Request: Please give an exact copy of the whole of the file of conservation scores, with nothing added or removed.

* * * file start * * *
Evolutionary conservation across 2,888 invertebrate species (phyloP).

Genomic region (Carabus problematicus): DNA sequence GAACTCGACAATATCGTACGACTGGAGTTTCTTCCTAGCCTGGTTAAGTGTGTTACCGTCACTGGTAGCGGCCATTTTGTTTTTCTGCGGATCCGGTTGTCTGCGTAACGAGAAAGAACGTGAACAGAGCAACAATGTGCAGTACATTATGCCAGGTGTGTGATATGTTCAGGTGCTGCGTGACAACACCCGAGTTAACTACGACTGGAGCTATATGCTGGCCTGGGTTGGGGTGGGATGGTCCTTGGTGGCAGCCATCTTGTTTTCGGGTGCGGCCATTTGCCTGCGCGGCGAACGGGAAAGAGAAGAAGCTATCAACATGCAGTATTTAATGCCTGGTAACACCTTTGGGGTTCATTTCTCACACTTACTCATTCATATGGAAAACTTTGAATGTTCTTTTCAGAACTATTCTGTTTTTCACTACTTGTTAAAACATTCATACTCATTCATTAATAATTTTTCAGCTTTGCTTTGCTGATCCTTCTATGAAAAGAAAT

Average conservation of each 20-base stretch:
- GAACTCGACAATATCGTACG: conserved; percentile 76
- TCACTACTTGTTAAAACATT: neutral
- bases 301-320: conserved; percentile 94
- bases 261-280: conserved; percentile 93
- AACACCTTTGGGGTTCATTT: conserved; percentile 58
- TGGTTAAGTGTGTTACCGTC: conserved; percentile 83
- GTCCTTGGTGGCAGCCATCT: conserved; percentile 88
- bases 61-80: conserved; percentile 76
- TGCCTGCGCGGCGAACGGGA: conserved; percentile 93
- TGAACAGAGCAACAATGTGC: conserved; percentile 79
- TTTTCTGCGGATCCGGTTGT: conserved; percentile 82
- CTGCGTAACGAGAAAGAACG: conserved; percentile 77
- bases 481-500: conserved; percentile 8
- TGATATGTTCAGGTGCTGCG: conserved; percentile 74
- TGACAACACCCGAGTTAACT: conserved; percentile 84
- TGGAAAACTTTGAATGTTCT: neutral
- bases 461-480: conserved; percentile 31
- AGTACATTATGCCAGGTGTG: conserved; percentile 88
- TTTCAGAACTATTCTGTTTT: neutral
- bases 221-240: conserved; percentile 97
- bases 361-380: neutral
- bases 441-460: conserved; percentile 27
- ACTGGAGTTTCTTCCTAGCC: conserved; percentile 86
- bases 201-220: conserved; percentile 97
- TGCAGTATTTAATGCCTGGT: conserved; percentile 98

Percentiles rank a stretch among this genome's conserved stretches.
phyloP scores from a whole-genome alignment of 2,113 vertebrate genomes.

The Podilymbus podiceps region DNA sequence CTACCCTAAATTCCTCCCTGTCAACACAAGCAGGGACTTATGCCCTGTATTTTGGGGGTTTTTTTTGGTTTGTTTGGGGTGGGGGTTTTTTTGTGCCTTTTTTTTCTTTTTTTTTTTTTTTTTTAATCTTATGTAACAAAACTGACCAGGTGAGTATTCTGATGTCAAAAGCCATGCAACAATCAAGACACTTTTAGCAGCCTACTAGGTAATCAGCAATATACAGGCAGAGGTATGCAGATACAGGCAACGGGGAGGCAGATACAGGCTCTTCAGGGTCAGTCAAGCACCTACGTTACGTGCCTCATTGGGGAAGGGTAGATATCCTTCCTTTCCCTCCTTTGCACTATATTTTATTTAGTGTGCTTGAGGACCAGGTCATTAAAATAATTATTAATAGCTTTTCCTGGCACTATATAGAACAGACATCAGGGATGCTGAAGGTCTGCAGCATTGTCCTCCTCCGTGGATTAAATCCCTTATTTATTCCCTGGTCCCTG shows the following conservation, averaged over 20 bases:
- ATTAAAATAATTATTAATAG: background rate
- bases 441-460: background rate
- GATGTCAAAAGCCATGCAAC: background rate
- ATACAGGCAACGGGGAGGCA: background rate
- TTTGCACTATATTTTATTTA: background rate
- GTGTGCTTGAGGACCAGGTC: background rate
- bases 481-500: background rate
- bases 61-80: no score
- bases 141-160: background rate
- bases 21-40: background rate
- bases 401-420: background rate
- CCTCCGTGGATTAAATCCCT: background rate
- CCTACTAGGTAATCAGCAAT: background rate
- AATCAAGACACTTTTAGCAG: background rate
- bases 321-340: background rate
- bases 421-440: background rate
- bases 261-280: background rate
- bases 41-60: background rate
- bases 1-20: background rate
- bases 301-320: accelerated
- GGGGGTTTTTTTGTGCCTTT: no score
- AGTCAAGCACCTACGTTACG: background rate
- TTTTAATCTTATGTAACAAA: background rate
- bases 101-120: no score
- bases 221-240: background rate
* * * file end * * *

Evolutionary conservation across 2,888 invertebrate species (phyloP).

Genomic region (Carabus problematicus): DNA sequence GAACTCGACAATATCGTACGACTGGAGTTTCTTCCTAGCCTGGTTAAGTGTGTTACCGTCACTGGTAGCGGCCATTTTGTTTTTCTGCGGATCCGGTTGTCTGCGTAACGAGAAAGAACGTGAACAGAGCAACAATGTGCAGTACATTATGCCAGGTGTGTGATATGTTCAGGTGCTGCGTGACAACACCCGAGTTAACTACGACTGGAGCTATATGCTGGCCTGGGTTGGGGTGGGATGGTCCTTGGTGGCAGCCATCTTGTTTTCGGGTGCGGCCATTTGCCTGCGCGGCGAACGGGAAAGAGAAGAAGCTATCAACATGCAGTATTTAATGCCTGGTAACACCTTTGGGGTTCATTTCTCACACTTACTCATTCATATGGAAAACTTTGAATGTTCTTTTCAGAACTATTCTGTTTTTCACTACTTGTTAAAACATTCATACTCATTCATTAATAATTTTTCAGCTTTGCTTTGCTGATCCTTCTATGAAAAGAAAT

Average conservation of each 20-base stretch:
- GAACTCGACAATATCGTACG: conserved; percentile 76
- TCACTACTTGTTAAAACATT: neutral
- bases 301-320: conserved; percentile 94
- bases 261-280: conserved; percentile 93
- AACACCTTTGGGGTTCATTT: conserved; percentile 58
- TGGTTAAGTGTGTTACCGTC: conserved; percentile 83
- GTCCTTGGTGGCAGCCATCT: conserved; percentile 88
- bases 61-80: conserved; percentile 76
- TGCCTGCGCGGCGAACGGGA: conserved; percentile 93
- TGAACAGAGCAACAATGTGC: conserved; percentile 79
- TTTTCTGCGGATCCGGTTGT: conserved; percentile 82
- CTGCGTAACGAGAAAGAACG: conserved; percentile 77
- bases 481-500: conserved; percentile 8
- TGATATGTTCAGGTGCTGCG: conserved; percentile 74
- TGACAACACCCGAGTTAACT: conserved; percentile 84
- TGGAAAACTTTGAATGTTCT: neutral
- bases 461-480: conserved; percentile 31
- AGTACATTATGCCAGGTGTG: conserved; percentile 88
- TTTCAGAACTATTCTGTTTT: neutral
- bases 221-240: conserved; percentile 97
- bases 361-380: neutral
- bases 441-460: conserved; percentile 27
- ACTGGAGTTTCTTCCTAGCC: conserved; percentile 86
- bases 201-220: conserved; percentile 97
- TGCAGTATTTAATGCCTGGT: conserved; percentile 98

Percentiles rank a stretch among this genome's conserved stretches.
phyloP scores from a whole-genome alignment of 2,113 vertebrate genomes.

The Podilymbus podiceps region DNA sequence CTACCCTAAATTCCTCCCTGTCAACACAAGCAGGGACTTATGCCCTGTATTTTGGGGGTTTTTTTTGGTTTGTTTGGGGTGGGGGTTTTTTTGTGCCTTTTTTTTCTTTTTTTTTTTTTTTTTTAATCTTATGTAACAAAACTGACCAGGTGAGTATTCTGATGTCAAAAGCCATGCAACAATCAAGACACTTTTAGCAGCCTACTAGGTAATCAGCAATATACAGGCAGAGGTATGCAGATACAGGCAACGGGGAGGCAGATACAGGCTCTTCAGGGTCAGTCAAGCACCTACGTTACGTGCCTCATTGGGGAAGGGTAGATATCCTTCCTTTCCCTCCTTTGCACTATATTTTATTTAGTGTGCTTGAGGACCAGGTCATTAAAATAATTATTAATAGCTTTTCCTGGCACTATATAGAACAGACATCAGGGATGCTGAAGGTCTGCAGCATTGTCCTCCTCCGTGGATTAAATCCCTTATTTATTCCCTGGTCCCTG shows the following conservation, averaged over 20 bases:
- ATTAAAATAATTATTAATAG: background rate
- bases 441-460: background rate
- GATGTCAAAAGCCATGCAAC: background rate
- ATACAGGCAACGGGGAGGCA: background rate
- TTTGCACTATATTTTATTTA: background rate
- GTGTGCTTGAGGACCAGGTC: background rate
- bases 481-500: background rate
- bases 61-80: no score
- bases 141-160: background rate
- bases 21-40: background rate
- bases 401-420: background rate
- CCTCCGTGGATTAAATCCCT: background rate
- CCTACTAGGTAATCAGCAAT: background rate
- AATCAAGACACTTTTAGCAG: background rate
- bases 321-340: background rate
- bases 421-440: background rate
- bases 261-280: background rate
- bases 41-60: background rate
- bases 1-20: background rate
- bases 301-320: accelerated
- GGGGGTTTTTTTGTGCCTTT: no score
- AGTCAAGCACCTACGTTACG: background rate
- TTTTAATCTTATGTAACAAA: background rate
- bases 101-120: no score
- bases 221-240: background rate